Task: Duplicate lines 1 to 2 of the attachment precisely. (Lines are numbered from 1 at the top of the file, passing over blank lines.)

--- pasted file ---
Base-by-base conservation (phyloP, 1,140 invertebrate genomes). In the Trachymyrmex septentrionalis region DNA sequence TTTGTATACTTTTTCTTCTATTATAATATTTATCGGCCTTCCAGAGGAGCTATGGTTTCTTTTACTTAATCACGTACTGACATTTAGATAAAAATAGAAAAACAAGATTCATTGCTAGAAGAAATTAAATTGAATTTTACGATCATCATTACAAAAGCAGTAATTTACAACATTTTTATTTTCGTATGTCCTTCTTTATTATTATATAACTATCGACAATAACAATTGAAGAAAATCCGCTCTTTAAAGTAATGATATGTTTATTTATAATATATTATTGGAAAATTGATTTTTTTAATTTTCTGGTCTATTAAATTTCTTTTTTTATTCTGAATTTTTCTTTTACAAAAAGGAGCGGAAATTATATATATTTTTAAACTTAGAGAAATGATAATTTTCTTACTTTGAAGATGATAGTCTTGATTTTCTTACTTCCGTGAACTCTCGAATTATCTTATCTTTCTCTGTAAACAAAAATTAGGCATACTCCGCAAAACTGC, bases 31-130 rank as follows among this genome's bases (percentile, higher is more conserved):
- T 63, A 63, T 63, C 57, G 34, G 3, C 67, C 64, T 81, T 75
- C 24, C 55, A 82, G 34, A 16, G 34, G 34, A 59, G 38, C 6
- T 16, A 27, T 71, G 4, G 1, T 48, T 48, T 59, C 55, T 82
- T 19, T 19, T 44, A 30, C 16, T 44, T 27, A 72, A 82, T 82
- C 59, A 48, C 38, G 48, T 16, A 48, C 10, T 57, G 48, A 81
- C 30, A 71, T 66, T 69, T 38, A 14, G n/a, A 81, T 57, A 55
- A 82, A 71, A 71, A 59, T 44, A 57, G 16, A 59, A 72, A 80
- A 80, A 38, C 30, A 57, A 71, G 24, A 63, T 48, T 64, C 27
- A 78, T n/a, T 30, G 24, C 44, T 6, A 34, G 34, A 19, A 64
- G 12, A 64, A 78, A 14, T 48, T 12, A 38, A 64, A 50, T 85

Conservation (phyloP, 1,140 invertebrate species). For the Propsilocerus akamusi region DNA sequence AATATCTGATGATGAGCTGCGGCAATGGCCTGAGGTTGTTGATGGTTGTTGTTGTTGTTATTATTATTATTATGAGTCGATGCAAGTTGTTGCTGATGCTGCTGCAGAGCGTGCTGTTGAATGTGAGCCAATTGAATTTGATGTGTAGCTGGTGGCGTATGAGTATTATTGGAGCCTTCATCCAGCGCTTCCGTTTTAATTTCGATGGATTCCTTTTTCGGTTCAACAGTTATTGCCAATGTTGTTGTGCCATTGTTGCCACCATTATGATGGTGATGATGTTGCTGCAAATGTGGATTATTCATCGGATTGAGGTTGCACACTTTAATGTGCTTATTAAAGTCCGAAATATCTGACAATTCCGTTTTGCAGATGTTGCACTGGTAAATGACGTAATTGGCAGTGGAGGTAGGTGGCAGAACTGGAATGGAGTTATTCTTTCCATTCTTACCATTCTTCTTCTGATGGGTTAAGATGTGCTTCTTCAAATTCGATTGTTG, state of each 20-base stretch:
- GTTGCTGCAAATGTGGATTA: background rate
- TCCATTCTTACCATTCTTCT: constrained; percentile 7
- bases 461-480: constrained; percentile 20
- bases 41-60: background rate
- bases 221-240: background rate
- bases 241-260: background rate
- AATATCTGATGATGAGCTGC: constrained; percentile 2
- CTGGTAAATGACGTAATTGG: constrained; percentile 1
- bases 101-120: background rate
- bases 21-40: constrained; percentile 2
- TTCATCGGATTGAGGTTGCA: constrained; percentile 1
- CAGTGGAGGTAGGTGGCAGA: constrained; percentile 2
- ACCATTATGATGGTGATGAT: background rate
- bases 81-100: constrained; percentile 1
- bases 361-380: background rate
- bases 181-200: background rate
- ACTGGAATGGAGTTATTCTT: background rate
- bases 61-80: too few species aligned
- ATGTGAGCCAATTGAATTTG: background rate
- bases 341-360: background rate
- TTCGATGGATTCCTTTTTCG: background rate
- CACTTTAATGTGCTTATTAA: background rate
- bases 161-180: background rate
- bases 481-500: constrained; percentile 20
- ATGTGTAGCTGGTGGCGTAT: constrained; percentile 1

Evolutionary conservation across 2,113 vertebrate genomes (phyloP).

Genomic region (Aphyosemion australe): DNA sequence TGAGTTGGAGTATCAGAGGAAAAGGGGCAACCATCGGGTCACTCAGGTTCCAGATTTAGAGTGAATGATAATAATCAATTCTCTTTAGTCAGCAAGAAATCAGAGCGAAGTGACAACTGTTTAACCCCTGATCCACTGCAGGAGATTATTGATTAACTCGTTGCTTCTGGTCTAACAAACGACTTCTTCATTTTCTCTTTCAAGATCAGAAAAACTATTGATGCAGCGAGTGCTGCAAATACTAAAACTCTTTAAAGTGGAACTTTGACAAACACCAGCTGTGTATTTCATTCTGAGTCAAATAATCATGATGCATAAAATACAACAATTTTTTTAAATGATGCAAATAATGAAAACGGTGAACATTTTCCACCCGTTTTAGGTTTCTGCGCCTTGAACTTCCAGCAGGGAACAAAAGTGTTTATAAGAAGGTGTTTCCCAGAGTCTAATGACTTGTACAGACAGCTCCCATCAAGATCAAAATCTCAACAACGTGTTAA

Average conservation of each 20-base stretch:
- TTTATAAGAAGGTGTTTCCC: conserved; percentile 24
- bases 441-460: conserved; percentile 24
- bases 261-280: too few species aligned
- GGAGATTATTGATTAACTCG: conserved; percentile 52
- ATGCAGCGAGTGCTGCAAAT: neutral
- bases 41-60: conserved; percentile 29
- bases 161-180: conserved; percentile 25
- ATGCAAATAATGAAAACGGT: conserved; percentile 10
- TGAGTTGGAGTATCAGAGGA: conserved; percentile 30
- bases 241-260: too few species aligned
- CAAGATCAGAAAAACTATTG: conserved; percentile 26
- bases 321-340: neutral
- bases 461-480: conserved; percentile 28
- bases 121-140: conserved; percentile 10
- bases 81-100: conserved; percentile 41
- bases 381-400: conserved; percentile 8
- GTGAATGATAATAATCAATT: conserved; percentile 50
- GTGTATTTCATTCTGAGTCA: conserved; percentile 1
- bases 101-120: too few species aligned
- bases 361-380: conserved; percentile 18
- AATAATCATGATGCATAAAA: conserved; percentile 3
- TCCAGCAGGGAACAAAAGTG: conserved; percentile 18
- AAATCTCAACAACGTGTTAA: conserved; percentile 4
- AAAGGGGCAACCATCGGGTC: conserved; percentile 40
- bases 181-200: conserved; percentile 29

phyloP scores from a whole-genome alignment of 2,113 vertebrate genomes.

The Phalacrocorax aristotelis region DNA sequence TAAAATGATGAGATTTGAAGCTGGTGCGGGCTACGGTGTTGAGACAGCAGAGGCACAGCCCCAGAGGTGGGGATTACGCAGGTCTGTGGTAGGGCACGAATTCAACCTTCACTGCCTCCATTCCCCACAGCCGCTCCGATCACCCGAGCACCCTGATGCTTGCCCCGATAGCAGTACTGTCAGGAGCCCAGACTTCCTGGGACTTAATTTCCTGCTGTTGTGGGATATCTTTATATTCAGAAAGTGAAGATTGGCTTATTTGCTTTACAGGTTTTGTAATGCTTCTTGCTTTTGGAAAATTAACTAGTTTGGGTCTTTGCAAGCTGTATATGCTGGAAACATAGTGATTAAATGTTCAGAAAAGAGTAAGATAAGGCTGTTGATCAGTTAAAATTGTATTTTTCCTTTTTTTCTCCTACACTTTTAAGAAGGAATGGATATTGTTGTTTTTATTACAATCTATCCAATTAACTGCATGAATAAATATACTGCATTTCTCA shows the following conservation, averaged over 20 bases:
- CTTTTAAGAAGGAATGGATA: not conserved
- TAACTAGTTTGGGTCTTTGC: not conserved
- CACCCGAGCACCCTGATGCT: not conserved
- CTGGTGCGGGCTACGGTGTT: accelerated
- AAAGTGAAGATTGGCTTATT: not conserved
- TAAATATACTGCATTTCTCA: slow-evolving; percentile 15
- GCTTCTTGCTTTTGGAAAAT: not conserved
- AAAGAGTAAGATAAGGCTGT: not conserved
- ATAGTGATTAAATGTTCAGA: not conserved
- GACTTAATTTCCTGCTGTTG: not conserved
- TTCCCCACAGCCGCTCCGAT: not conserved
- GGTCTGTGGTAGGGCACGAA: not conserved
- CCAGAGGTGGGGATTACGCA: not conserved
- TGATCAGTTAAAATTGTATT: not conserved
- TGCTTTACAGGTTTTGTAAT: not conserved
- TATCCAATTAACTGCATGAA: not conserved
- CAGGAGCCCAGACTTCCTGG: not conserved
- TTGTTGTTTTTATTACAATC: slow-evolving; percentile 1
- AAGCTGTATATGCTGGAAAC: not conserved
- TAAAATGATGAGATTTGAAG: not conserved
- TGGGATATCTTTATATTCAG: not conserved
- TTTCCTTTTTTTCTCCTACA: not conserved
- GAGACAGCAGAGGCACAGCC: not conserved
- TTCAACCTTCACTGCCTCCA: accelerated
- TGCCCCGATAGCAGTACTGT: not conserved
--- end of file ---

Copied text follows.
Base-by-base conservation (phyloP, 1,140 invertebrate genomes). In the Trachymyrmex septentrionalis region DNA sequence TTTGTATACTTTTTCTTCTATTATAATATTTATCGGCCTTCCAGAGGAGCTATGGTTTCTTTTACTTAATCACGTACTGACATTTAGATAAAAATAGAAAAACAAGATTCATTGCTAGAAGAAATTAAATTGAATTTTACGATCATCATTACAAAAGCAGTAATTTACAACATTTTTATTTTCGTATGTCCTTCTTTATTATTATATAACTATCGACAATAACAATTGAAGAAAATCCGCTCTTTAAAGTAATGATATGTTTATTTATAATATATTATTGGAAAATTGATTTTTTTAATTTTCTGGTCTATTAAATTTCTTTTTTTATTCTGAATTTTTCTTTTACAAAAAGGAGCGGAAATTATATATATTTTTAAACTTAGAGAAATGATAATTTTCTTACTTTGAAGATGATAGTCTTGATTTTCTTACTTCCGTGAACTCTCGAATTATCTTATCTTTCTCTGTAAACAAAAATTAGGCATACTCCGCAAAACTGC, bases 31-130 rank as follows among this genome's bases (percentile, higher is more conserved):
- T 63, A 63, T 63, C 57, G 34, G 3, C 67, C 64, T 81, T 75